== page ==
As most writers are well aware, your protagonist is the major player, hero(ine), or primary actor in your story—the one around whom the narrative revolves and whose journey readers are following.
Think of Elizabeth Bennett in Pride and Prejudice, Jim Hawkins in Treasure Island, or Ralph Ellison’s unnamed narrator in Invisible Man.
The word “protagonist” was originally a theatrical term, from the Greek protagonistes, a word for the main actor in a play. It is made up of the words protos, meaning “first,” and agonistes, meaning “actor” or “competitor.”
The Other Competitor: Wherefore “Antagonist”?
Swap protos with the prefix ant-, meaning “against” or “opposed to,” and you get your antagonist, or villain—the character acting against your primary actor. (And, by the way, the etymology of “villain” is another interesting tale, for later this month.) Ant- is a variation on anti-, which you find in words like antibiotic and anticlimactic.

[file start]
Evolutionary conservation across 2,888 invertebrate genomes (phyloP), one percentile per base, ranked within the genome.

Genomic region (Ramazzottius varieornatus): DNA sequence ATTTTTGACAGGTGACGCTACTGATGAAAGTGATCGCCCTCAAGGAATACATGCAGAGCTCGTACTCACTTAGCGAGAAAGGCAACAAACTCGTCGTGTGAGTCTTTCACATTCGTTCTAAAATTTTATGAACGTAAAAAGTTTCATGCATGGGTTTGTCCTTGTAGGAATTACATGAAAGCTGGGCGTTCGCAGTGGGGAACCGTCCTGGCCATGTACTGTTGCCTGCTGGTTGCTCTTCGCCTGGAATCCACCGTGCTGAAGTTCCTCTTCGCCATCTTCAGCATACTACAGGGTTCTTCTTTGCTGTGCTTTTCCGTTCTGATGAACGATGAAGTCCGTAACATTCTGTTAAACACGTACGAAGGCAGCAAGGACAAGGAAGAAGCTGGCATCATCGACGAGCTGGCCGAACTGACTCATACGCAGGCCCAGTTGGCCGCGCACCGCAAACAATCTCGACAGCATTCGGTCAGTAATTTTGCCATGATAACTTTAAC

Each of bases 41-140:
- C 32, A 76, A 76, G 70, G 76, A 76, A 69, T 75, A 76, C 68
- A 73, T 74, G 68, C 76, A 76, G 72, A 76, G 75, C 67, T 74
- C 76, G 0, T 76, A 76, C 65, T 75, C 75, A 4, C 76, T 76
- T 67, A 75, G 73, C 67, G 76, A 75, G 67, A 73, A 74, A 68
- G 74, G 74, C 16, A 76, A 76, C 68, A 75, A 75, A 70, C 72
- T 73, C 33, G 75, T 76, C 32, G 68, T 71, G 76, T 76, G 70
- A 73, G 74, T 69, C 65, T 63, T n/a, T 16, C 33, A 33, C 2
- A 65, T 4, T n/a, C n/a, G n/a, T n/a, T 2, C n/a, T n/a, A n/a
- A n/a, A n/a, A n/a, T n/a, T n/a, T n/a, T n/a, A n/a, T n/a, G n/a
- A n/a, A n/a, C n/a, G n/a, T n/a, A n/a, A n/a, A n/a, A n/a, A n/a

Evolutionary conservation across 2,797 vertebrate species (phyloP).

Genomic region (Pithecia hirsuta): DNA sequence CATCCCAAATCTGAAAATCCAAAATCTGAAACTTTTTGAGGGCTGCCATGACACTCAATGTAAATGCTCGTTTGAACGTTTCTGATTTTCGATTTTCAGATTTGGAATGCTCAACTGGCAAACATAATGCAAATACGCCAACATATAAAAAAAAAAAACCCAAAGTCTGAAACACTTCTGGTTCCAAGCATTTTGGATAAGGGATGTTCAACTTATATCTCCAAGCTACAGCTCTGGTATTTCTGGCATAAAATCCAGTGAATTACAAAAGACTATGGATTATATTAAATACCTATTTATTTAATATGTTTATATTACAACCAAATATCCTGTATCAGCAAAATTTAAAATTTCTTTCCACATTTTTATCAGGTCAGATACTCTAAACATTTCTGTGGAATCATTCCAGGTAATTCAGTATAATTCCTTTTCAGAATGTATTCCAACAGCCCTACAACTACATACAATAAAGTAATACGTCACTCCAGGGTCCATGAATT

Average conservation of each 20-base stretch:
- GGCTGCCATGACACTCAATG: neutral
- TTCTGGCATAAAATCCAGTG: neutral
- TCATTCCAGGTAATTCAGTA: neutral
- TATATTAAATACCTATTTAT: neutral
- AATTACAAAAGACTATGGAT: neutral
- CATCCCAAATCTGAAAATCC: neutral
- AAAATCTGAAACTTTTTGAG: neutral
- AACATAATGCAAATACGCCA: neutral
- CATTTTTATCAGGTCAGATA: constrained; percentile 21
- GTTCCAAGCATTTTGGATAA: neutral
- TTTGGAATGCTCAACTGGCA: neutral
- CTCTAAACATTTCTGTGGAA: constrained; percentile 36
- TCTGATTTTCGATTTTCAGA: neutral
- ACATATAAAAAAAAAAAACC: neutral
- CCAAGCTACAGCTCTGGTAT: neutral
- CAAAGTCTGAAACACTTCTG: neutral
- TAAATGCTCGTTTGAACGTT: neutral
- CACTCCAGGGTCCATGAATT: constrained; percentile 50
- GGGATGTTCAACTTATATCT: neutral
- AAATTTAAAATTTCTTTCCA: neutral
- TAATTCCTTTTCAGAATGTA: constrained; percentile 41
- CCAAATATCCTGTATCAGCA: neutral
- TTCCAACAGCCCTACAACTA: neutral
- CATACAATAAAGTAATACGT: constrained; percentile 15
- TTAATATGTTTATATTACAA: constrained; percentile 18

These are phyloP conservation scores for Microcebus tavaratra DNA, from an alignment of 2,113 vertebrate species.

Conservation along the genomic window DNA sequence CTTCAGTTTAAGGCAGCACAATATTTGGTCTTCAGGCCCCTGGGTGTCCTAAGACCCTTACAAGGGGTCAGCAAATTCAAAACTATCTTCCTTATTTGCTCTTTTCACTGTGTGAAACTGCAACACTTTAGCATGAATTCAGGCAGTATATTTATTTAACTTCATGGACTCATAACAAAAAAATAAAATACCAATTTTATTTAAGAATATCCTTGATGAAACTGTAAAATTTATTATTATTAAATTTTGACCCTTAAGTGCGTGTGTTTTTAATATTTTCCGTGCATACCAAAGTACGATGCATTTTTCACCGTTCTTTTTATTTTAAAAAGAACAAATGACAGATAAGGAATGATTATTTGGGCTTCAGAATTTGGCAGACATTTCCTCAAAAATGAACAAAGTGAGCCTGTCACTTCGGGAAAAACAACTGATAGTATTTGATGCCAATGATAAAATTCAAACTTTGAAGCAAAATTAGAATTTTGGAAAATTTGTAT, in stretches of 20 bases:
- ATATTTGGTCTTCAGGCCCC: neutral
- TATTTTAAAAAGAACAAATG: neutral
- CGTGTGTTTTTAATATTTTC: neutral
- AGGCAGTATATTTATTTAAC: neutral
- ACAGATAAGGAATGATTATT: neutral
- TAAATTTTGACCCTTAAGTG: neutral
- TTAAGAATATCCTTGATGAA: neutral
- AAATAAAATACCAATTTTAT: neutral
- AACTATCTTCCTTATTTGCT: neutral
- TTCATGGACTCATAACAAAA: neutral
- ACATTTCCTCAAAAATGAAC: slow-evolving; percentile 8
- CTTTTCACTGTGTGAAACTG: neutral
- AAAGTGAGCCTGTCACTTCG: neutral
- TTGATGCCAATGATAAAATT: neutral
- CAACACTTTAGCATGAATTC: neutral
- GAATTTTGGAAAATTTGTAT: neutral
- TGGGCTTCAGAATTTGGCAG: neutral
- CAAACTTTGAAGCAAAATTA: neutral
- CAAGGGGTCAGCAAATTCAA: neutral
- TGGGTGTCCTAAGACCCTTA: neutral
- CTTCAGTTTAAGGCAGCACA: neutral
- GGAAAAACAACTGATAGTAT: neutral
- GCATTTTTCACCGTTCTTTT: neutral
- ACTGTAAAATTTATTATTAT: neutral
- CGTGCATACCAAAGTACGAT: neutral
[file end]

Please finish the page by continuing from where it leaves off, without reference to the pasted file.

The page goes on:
Famed antagonists from theater and literature include Shakespeare’s Iago and Lady Macbeth, Tolkien’s Sauron, and the White Witch of C.S. Lewis’ Chronicles of Narnia.
In English, the Antagonist Prevails
Perhaps unexpectedly, “antagonist” is older than “protagonist,” at least in English.
While “antagonist” was adopted in the late 1500s as a word meaning “one who contends with another” in any sort of sport or contest—so potentially a real person—a “protagonist” was always a performer or a fictional player in a story.
Similarly, in Greek, antagonistes was a word for any sort of rival or competitor, while protagonistes was a word for a stage actor. The Greek base word of both, agon, meant “a struggle” or “a contest,” and also forms the base of the word “agony.”
Learn more in Once Upon a Word: An Etymology Dictionary for Kids (Rockridge Press 2020).